Related Data Sets:

FIS Data Base Table Name:

SE590_GROUND_GSFC_DATA.

2. Investigator(s):

Investigator(s) Name and Title:

Dr. Elizabeth M. Middleton
NASA Goddard Space Flight Center

Title of Investigation:

Quantifying Reflectance Anisotropy of Photosynthetically Active Radiation in Grasslands.

Contact Information:

Contact 1:
Dr. Elizabeth Middleton
NASA/Goddard Sp. Fl. Ctr.
Greenbelt, MD
(301) 286-8344
middleton@pldsg3.gsfc.nasa.gov

Contact 2:
K. Fred Huemmrich
NASA/Goddard Sp. Fl. Ctr.
Greenbelt, MD
(301) 286-4862
fred@ltpsun.gsfc.nasa.gov

Requested Form of Acknowledgment.

The SE-590 Spectroradiometer Reflectance Factors from GSFC were collected by Dr. Elizabeth M. Middleton and her colleagues at NASA Goddard Space Flight Center.

3. Theory of Measurements:

Ground spectral radiances were acquired for grassland canopies and spectral irradiances were determined from radiation reflected from a barium sulfate reference panel. Radiances and irradiances were available at 252 wavelength channels that sampled the spectrum between 0.372 - 1.1 micrometers at unequal intervals of 0.002 - 0.003 micrometers. The true spectral resolution was 0.12 (O.10-0.15) micrometers. Due to decreased sensitivity of the instrument at extreme wavelengths, the data were retained for the interval 0.400 - 1.01 micrometers. Spectral reflectance was calculated as the ratio of the grassland radiance to the irradiance per spectral channel.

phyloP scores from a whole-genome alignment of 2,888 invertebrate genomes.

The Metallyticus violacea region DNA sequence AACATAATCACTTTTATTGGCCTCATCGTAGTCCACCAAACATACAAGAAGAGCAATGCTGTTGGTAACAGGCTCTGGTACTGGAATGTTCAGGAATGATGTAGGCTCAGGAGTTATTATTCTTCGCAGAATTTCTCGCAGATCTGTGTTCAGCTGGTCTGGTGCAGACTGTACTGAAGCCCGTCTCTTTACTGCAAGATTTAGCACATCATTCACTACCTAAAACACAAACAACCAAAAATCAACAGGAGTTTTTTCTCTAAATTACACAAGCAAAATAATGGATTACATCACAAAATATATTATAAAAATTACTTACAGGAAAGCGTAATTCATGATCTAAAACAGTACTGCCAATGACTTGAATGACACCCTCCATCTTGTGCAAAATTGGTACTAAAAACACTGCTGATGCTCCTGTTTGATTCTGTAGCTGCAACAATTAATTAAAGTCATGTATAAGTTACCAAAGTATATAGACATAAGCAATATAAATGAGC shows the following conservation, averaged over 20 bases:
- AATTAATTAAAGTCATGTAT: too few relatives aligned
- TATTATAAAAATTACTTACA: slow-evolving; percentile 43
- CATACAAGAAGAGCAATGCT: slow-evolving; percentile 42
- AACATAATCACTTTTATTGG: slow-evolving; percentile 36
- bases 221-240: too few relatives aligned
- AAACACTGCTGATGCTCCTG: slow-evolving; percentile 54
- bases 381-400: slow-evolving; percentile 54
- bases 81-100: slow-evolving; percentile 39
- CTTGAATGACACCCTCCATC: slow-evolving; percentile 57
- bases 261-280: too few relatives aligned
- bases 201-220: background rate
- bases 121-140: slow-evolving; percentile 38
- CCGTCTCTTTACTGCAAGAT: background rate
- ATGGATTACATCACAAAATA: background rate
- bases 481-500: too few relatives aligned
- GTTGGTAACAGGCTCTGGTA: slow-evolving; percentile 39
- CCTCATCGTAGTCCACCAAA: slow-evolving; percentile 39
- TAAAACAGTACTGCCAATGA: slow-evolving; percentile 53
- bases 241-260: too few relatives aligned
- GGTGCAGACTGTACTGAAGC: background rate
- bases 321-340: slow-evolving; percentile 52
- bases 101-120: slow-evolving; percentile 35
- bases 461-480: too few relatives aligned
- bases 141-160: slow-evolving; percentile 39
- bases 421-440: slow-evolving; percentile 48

4. Equipment:

Sensor/Instrument Description:

The SE-590 was fitted with a 15 degree IFOV lens and mounted, along with another instrument (the PARABOLA, D. Deering, Code 923, NASA/GSFC) and a down-looking camera, on a large tripod-supported boom. The boom was elevated to position the instruments approximately 4.5 m above the surface in a relatively large area (50-70 [m^2]) that was judged to be as uniform and representative of the site as possible. The instruments were connected by cables to the respective recording units that were placed on elevated platforms behind the tripod/boom/instrument apparatus.

Collection Environment:

Ground-based.

Source/Platform:

The SE-590 was mounted 4.5 m above the surface on a large tripod-supported boom.

Source/Platform Mission Objectives:

To measure surface radiance.

Key Variables:

Surface radiances and reflectance factors from 0.372 to 1.1 micrometers at unequal intervals of 0.002 - 0.003 micro-meters.

Principles of Operation:

The SE-590 spectral detector head uses a defraction grating as the dispersive element; the spectrum is imaged onto a 256 element photodiode array. Each element integrates simultaneously acquiring the spectrum in a fraction of a second.

Sensor/Instrument Measurement Geometry: